Former HR director faces prison time

Woman pleads guilty to six-figure theft

Former HR director faces prison time

The former HR director of a community center in Albany, NY could spend three to nine years in state prison if she does not pay back the $127,000 she stole from the center.

Martina Hull, 40, of Troy stole the sum from Sidney Albert Albany Jewish Community Center in Whitehall Road, according to a report from Times Union.

Prosecutors said Hull created an employee named “Harry Hall IV” without permission and paid the $127,000 into that account. The suspect pleaded guilty to second-degree grand larceny for embezzling the money between Oct. 21, 2016, and March 21, 2020, according to the report, citing the Albany County District Attorney David Soares’ office.

Read more: Voice for the voiceless: Renowned journalist dives into HR

This week, Hull also admitted that she lied to a grand jury that was hearing evidence about the case. Hull’s sentencing is set for May 24, 2023, one year after her plea.

Hull must pay back the $127,000. If she succeeds in that, she will receive five years of probation. If not, she will receive the three-to-nine-year prison term under the terms of the plea deal. As part of the plea agreement, the district attorney's office said it agreed not to pursue perjury charges.

Several employees have also previously been penalized for embezzling violations.

A former operations manager of Networks 2000, a San Diego-based tech support firm, was sentenced to two years in federal prison for embezzling more than $350,000 from the company.

Also, a former director of accounting and HR at a kitchen remodeling company was charged with one count of wire fraud, which carries a maximum sentence of 20 years in prison, and one count of aggravated identity theft, which carries a mandatory prison sentence of two years. This is because she made “hundreds of unauthorized charges in a total amount exceeding $175,000 to the victim company’s credit cards for personal expenses, including jewelry, beauty treatments, laser treatments, travel, pets, cosmetic surgery, clothing and cars, including a partial payment on a $100,000 Corvette.”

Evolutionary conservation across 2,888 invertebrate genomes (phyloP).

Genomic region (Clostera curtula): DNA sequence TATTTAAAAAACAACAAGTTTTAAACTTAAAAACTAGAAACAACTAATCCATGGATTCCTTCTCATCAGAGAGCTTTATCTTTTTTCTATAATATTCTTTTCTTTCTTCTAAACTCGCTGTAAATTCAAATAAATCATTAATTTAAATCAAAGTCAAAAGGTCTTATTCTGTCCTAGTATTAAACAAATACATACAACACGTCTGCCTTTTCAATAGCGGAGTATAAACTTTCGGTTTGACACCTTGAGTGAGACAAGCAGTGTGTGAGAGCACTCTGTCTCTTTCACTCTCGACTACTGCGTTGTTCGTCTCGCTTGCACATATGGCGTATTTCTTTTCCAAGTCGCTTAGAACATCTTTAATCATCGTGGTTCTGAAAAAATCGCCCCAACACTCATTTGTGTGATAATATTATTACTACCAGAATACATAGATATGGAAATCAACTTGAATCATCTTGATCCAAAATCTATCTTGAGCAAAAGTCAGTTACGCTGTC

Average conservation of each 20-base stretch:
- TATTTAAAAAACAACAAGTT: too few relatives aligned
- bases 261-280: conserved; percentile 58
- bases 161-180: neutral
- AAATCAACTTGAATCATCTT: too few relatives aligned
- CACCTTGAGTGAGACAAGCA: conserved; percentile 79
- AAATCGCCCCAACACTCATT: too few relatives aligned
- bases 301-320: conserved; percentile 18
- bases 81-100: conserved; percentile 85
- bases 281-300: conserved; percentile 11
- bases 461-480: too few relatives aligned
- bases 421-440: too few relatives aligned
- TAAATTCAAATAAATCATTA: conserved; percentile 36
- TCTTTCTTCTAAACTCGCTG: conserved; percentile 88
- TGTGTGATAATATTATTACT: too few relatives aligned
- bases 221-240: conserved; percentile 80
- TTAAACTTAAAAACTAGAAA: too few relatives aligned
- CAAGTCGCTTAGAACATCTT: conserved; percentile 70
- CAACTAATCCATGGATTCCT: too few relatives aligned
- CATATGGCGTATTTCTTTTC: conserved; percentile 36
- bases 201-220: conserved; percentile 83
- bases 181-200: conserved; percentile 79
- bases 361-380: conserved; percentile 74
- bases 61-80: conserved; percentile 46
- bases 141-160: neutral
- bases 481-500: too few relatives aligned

Previously, a former energy executive in California was sentenced to serve six years in federal prison and pay back $624 million as penalty for participating in a billion-dollar solar power fraud.

In February, a CEO of several medical-imaging companies in Southern California was sentenced to 60 months in federal prison for running a scheme that submitted more than $250 million in fraudulent claims through the Division of Workers' Compensation (DWC). That same month, a former worker at Amazon was sentenced to 10 months in prison and fined $50,000 after pleading guilty to conspiracy in an international bribery scheme in September 2021.

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